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'A new decade of opportunities' - says Gregory Campbell

DUP MP argues that support for a United Ireland has diminished

Gregory Campbell

In today’s Derry News, DUP MP Gregory Campbell argues that support for a united Ireland has diminished based on the latest Westminster election results.

He believes the EU budget will be “significantly reduced” following the UK’s departure, which, coupled with the possible admission of other countries into the EU, will have a detrimental impact on the Republic of Ireland moving forward.

The recent Westminster election results can be interpreted as giving voice to the exasperated desire of many people to see a Stormont Government up and running to try and deal with the extreme circumstances that abound in health, education and other sectors in our society.

Another element has been seized upon by some in declaring that for the first time there are more Nationalist MPs than Unionist MPs elected.
This disguises the more fundamental point that while some Irish republicans go into a frenzy about demographic change bringing with it the so - called 'inevitability' of a united Ireland, they have avoided actual election results which show nothing like that outcome.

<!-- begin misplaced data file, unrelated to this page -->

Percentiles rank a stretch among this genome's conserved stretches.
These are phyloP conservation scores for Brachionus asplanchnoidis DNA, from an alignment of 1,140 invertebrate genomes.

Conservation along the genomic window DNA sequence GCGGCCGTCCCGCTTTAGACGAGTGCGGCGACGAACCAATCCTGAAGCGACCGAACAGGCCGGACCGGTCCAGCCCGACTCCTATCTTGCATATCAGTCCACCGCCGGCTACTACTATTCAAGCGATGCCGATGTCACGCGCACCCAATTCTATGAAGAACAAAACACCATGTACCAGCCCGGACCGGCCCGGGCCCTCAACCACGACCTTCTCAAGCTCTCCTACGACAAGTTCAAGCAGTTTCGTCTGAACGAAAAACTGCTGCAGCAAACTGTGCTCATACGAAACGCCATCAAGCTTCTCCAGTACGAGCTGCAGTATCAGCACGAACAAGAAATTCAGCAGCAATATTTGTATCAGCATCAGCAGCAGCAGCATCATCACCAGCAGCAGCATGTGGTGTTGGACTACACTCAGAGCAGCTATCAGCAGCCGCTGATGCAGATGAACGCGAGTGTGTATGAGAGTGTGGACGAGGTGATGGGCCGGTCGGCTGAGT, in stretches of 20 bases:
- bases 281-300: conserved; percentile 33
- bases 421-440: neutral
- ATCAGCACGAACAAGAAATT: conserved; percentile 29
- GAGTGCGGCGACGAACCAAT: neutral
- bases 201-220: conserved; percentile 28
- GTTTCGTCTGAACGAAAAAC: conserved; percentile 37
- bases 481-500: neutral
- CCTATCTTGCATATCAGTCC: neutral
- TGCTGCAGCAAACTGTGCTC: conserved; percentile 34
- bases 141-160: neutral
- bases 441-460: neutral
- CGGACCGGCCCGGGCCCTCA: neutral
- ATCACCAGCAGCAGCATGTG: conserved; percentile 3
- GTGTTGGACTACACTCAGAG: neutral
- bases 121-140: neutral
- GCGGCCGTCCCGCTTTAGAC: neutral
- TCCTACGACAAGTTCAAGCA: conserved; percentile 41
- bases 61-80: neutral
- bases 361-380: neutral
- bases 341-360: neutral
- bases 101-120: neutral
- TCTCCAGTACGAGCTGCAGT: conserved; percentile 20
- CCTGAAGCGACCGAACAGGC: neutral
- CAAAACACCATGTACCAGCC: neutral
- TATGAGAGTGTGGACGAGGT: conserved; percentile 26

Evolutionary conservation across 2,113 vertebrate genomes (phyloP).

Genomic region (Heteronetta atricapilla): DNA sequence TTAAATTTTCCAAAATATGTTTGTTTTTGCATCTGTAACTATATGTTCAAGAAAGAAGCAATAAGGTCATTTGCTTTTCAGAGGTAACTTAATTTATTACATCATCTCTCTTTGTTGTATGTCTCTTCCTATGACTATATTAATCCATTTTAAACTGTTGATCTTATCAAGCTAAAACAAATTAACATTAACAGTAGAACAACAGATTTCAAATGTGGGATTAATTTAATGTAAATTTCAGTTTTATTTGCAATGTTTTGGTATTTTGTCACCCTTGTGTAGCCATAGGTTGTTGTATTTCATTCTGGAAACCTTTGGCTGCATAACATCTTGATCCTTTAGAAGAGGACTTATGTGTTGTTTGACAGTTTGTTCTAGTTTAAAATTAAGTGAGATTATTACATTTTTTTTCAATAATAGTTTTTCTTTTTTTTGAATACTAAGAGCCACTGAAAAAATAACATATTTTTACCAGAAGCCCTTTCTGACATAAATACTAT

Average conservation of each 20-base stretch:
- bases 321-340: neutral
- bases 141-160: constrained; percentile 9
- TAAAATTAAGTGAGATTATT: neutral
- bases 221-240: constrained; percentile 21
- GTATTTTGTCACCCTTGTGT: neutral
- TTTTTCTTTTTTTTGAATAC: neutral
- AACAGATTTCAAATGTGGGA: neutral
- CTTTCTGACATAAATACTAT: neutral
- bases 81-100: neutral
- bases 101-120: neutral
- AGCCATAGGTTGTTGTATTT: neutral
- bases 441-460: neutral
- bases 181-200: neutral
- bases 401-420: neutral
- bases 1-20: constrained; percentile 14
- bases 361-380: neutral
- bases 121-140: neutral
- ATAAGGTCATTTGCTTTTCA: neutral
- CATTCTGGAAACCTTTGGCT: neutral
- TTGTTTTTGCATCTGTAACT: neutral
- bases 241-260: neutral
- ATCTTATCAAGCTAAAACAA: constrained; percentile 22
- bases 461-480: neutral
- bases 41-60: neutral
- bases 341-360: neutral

In this year’s election there were first time voters who had not been born when I was first elected to Parliament in 2001.
In that Westminster election 18 years ago, the 'united Ireland' parties, Sinn Fein and SDLP, obtained 42.7% of the vote, while at last month’s Westminster election Sinn Fein, SDLP and Aontú got 38.9%.

Support for those parties that advocate a united Ireland is less now than it was when I was elected in 2001. The much vaunted “demographic change” that republicans repeat ad nauseum has worsened their chances not improved them.
The other more practical problem they face is that just as any pan unionist vision of an ultimate solution such as total integration within the UK wouldn't have been possible or practical whatever the majority voting for it may have been, just so any pan nationalist vision of an ultimate solution of a United Ireland would fail by the same criteria.

The other big ticket item next year will be the Brexit proposition. Again, those who advocate staying in the EU through an impossible united Ireland have not been open about what lies ahead if they were to be successful. The EU budget will be significantly reduced on an annual basis by the UK's net contributions of approximately £9billion.

Countries such as Serbia and Montenegro potentially joining in the next five or six years means the budget would become even more hard pressed let alone any fanciful notion that an Independent Scotland would be re admitted pressurising those net contributing countries, such as the Irish Republic, for more money again.

In short, staying in the EU in those circumstances would cost the Irish Republic much more than it is costing them now, anyone looking to join them should ponder that. 2020 is the year we must press the new PM to give us a more equal United Kingdom as opposed to an even more expensive EU.

Gregory Campbell

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